Parents who are aging often lose their ability to think clearly and make informed life…
There are many major decisions we must make as we age, and one of them is where to live. We may ask ourselves, “Am I able to remain in my home independently, or do I need assistance?” If the answer is daily assistance, we have three main options.
- Move in with or receive daily assistance from a loved one
- Relocate to assisted living or a nursing home
- Pay for in-home care services
Of these three options, in-home care is the most desired. However, it comes with a cost, as there are strict Medicare and Medicaid limitations to benefits that cover in-home care services. However, despite the high price and limitations, many people are finding ways to afford this more desirable option.
Don’t completely write off Medicaid.
Medicaid coverage varies greatly depending on the state you live in and may cover long-term in-home care if you qualify for a waiver. There may be a waitlist for benefits, so the sooner you apply, the better.
Use your veteran’s benefits.
An often-overlooked veterans’ benefit is Aid and Attendance, offering help with out-of-pocket expenses. Veterans who have served a minimum of one day during wartime, were on active duty for a minimum of 90 days, and honorably discharged may be eligible for this benefit. If qualified, the veteran receives a tax-free, monthly cash payment to use for care. For veterans and their families, this can help offset the cost of in-home care significantly.
Your life insurance policies may help.
Those with life insurance policies may learn that coverage may apply to in-home care. Some life insurance policies have a feature known as “accelerated benefits.” This feature allows the policyholder to use the insurance within the policy before death occurs. Typically, accelerated benefits are for those who have disabilities related to chronic conditions or require ongoing or long-term in-home care. If your dependents are not relying on the money, you may consider using accelerated benefits to cover the cost associated with in-home care.
Consider a reverse mortgage.
Reverse mortgages were created to help seniors live at home for as long as possible. Therefore, if your home is paid off or a significant amount of equity has been accumulated, a reverse mortgage may be an excellent option to cover the cost of in-home care. A reverse mortgage gives seniors the opportunity to take out home equity in the form of payments or as a lump sum.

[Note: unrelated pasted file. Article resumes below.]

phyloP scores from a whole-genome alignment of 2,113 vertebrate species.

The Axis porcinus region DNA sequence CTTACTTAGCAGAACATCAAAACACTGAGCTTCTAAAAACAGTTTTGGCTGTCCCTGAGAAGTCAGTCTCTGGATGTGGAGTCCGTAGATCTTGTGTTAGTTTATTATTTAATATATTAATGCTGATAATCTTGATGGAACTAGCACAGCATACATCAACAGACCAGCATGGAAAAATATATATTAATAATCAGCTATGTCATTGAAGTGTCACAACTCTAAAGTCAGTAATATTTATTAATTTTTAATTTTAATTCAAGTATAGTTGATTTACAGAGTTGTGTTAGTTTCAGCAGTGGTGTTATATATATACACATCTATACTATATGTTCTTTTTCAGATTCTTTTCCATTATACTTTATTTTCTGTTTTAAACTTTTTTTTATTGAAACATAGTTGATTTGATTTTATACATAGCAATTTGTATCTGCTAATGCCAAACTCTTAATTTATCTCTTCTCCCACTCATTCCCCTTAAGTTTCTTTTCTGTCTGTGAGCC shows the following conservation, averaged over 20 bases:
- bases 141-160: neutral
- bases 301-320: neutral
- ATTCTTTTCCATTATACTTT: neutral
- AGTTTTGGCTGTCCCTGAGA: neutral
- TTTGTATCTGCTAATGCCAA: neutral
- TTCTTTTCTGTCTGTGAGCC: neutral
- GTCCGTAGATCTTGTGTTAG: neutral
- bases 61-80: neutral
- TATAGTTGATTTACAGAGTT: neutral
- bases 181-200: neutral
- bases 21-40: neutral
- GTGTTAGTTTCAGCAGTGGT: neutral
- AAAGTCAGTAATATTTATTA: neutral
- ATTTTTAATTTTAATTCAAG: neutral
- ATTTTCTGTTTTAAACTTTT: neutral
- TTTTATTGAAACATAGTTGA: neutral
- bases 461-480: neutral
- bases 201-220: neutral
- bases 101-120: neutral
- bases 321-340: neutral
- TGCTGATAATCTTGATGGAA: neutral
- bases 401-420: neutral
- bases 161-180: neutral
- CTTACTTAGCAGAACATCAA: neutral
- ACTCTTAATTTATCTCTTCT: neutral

Reverse mortgage qualifications include the following:
· You must be 62 years of age or older
· The home must be owned — either completely paid off or with a minimal balance
· The issuing bank appraises the house to determine the value based on the senior’s age and payout
Take advantage of annuities.
An annuity combines personal investment with an ongoing insurance plan. It is a custom contract that an insurance company issues, turning an investor’s premium into an income stream that is fixed and guaranteed. After the investment has matured, the policyholder can begin withdrawing.
Many people only see annuities as a way to help seniors grow their money and assist with living expenses. However, the income earned from the annuity can very well be enough to cover the cost of in-home care.
In-home care is an option!
In-home is the most desired option for those who require daily assistance. Not only does it take away the obligation for loved ones to become caretakers, but it also enhances the quality of life for seniors and allows them to live in the most comfortable place- their home.
Despite the high cost associated with in-home care, this option may be more financially feasible than many realize. It may take some creative thinking and proper planning, but it is possible.
Elder law attorneys have the knowledge to combine estate planning with financial planning and offer guidance for long-term care options, including in-home care. Please contact our New York Office at (212) 252-1212 to speak with one of our professionals today about Medicaid and long-term care expenses.